Joe Cassan and Matt Martin’s Assumed to Exist, currently up at Wedge Projects in Rogers Park, maps the fluctuating and volatile relationship between space, absence, and recognition. Cassan and Martin’s exploration depends upon the inherent evasiveness of that relationship’s parameters; as they write in the show’s program “locations shift, with or without you, becoming nebulous; their boundaries warping into tangent spaces, real or otherwise.” A conception of a paradoxical space is the crux of the exhibition as it encourages one to read Exist’s excavation of presence and absence of clear semantic markers as a disruptive encounter with the meaning of subjecthood.
In other words, Cassan and Martin propose a subjectivity that is infinitely reflected and refracted back inward so the experience of existing is no longer stable but an activity marked by its own indeterminacy. They then question how can and should one live when such ambivalence is boundlessly intertwined with life? Martin’s two-dimensional collages of galactic imagery and geometric forms line Wedge’s walls while Cassan’s sculptures of miniature, mundane living spaces create a chessboard of territories to navigate. The installation is immersive, no piece is titled but all are connected within a network of items.
The walls are also lined with blackout fabric, a move which animates the images of nebulas and star clusters like beacons, a stark recontextualization of their actual enormity. While Martin situates the unknown with humankind’s attempts to shape it through mathematical order, there is also the sheer inescapable power of the formless (in Rosalind Krauss’ conception). The intricacies of each collage up close, reveal detailed natural phenomena (galactic images, light, and sound in space, etc.) and their synchronicity with their mathematical counterparts seems heavy with an impenetrable, undeniable logic. However, from a distance, the darkness of the walls dominates and produces an emptiness; a void where detail and surety collapses. This fluctuating emptiness plays with one’s perception of boundaries that shift and change in response to malleable objectivity; in other words in the void, the math doesn’t matter.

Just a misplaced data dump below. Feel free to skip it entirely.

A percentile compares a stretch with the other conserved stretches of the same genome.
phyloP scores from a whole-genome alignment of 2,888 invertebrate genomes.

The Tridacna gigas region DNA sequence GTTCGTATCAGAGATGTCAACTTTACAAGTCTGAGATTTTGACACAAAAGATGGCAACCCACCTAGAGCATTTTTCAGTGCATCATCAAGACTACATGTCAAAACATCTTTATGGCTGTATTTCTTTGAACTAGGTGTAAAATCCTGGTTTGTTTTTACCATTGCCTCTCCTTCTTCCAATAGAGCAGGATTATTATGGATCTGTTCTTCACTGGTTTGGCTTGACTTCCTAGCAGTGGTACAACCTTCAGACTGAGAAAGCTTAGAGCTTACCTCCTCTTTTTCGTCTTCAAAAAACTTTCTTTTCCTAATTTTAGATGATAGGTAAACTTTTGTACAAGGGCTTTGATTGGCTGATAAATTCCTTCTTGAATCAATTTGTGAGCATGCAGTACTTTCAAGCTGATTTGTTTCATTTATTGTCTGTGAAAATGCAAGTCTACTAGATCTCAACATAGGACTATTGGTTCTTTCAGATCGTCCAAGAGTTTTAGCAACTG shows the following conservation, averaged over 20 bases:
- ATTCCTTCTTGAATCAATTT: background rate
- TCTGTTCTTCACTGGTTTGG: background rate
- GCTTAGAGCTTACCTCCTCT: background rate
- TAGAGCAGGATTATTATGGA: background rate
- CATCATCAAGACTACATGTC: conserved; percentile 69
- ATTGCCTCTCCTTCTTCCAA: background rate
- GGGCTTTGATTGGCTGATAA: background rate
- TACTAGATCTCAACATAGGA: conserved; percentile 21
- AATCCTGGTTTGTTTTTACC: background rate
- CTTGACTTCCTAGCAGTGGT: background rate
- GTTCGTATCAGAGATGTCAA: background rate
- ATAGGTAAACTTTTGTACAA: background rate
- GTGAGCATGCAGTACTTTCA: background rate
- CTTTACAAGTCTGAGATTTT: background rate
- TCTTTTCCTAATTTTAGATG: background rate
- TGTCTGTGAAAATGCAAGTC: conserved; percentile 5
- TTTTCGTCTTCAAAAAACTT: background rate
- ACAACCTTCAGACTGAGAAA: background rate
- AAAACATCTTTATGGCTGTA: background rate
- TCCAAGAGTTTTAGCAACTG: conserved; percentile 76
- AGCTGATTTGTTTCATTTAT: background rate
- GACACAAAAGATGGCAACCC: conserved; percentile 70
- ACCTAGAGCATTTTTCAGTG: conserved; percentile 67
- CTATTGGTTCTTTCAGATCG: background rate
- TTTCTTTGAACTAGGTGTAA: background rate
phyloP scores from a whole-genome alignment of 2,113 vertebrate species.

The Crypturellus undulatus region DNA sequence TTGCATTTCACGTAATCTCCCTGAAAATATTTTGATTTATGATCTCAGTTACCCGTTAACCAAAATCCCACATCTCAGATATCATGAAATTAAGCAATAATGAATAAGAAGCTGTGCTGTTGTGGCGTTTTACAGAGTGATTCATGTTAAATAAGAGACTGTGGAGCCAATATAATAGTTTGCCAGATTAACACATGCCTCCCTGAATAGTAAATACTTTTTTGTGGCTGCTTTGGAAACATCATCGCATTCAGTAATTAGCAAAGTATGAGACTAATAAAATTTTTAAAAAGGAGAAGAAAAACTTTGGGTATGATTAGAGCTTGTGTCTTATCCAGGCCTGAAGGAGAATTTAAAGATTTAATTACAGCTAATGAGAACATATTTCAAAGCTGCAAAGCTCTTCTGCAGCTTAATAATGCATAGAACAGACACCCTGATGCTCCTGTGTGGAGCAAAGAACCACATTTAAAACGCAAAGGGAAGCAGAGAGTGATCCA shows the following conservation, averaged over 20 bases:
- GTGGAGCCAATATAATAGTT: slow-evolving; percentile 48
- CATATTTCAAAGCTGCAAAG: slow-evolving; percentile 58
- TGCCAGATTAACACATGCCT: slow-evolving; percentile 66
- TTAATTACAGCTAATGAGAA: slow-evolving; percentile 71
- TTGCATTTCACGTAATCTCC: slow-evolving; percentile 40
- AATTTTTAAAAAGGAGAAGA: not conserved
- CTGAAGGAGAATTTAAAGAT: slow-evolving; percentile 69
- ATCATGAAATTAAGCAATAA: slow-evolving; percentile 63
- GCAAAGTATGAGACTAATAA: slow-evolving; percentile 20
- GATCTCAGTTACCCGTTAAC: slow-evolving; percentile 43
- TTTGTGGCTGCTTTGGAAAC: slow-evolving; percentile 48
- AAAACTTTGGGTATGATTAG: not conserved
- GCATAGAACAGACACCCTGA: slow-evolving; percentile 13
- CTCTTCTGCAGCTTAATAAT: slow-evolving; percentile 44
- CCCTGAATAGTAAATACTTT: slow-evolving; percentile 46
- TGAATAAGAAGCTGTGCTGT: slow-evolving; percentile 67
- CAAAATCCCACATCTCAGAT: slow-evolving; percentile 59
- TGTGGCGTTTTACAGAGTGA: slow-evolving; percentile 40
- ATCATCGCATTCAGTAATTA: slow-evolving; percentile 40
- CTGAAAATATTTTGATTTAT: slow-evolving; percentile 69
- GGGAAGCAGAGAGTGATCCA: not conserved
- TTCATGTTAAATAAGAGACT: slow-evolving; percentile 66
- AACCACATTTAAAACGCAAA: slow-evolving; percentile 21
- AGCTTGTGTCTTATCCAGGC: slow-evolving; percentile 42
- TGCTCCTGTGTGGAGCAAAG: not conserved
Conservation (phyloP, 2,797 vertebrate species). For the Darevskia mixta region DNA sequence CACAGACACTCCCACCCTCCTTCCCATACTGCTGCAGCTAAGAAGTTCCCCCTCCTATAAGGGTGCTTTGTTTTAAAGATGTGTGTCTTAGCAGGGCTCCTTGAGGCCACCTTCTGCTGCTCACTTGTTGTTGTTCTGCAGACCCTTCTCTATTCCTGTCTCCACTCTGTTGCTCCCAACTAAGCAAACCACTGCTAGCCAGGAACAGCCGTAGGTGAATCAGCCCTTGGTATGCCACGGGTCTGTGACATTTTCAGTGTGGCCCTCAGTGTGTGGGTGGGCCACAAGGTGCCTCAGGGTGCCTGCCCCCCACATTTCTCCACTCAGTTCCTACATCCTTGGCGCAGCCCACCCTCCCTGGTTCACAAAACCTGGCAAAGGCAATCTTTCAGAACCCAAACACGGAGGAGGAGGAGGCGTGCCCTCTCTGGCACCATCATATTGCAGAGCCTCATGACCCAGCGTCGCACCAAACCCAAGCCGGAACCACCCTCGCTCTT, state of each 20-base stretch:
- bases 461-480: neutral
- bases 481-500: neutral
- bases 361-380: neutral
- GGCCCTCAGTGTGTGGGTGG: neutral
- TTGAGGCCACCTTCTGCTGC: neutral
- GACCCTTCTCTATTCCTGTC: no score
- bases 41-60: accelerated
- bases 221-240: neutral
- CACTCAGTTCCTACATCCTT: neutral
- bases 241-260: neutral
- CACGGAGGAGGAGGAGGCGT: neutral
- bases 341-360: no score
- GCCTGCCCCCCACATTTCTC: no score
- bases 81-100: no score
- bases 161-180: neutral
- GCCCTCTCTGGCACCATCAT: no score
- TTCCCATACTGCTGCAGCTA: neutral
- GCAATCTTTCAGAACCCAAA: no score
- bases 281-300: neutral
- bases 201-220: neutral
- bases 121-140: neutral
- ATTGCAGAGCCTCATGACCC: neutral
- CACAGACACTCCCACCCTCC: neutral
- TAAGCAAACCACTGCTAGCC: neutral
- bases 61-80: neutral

Cassan’s rooms generate the crushing ambiguity of formlessness, the “tangential space” of which he and Martin wrote, on a highly personal and intimate level. The installations themselves are detailed tableaus of the abject; window curtains are torn, remnants of neglect and violence lay undisturbed, floors are upended and a lone chicken bone rests in the corner of a long forgotten living room. The focal points of Cassan’s setting are the corners. Cassan creates each space through a single, defining angle – the corner that is generated when the planes of two walls meet. The eye is drawn to the corner because it is at once a sharply definable, delineated space but simultaneously an arbitrary point within an endless system of meetings and departures.
While math also girds Cassan’s experimentations, through this conceptualization of planes in space, there is also the horror of illuminating such instances of the void within a banal, recognized setting. Cassan’s rooms could belong anywhere and belong to anyone, and this possibility of belonging or ownership settles uneasily with the rooms’ featureless, unmemorable aesthetics. The abject nature of the rooms also lends itself towards this uncertainty. Vaguely recognizable through the semantic markers of aged wallpaper and area rugs, their dilapidated state puts them mostly beyond recognition. Several of the rooms also feature door frames leading into blackness, a void so encompassing as to be akin to galactic enormity.
However, this is not to assert that Martin and Cassan’s interplay of absence and presence only generates anxiety. While there is apprehension there’s also a mutuality; uncertainty is experienced together. They succeed in creating, as they describe in the program’s materials, “a space where the impactful and the incidental are conflated together, and the absent and the occupied are equivalent terms.” Through Exist’s consideration of the slippery, and sometimes mutable, nature of recognition within collective and individual spheres viewers will exit the exhibition questioning the demarcations of their own perceptions.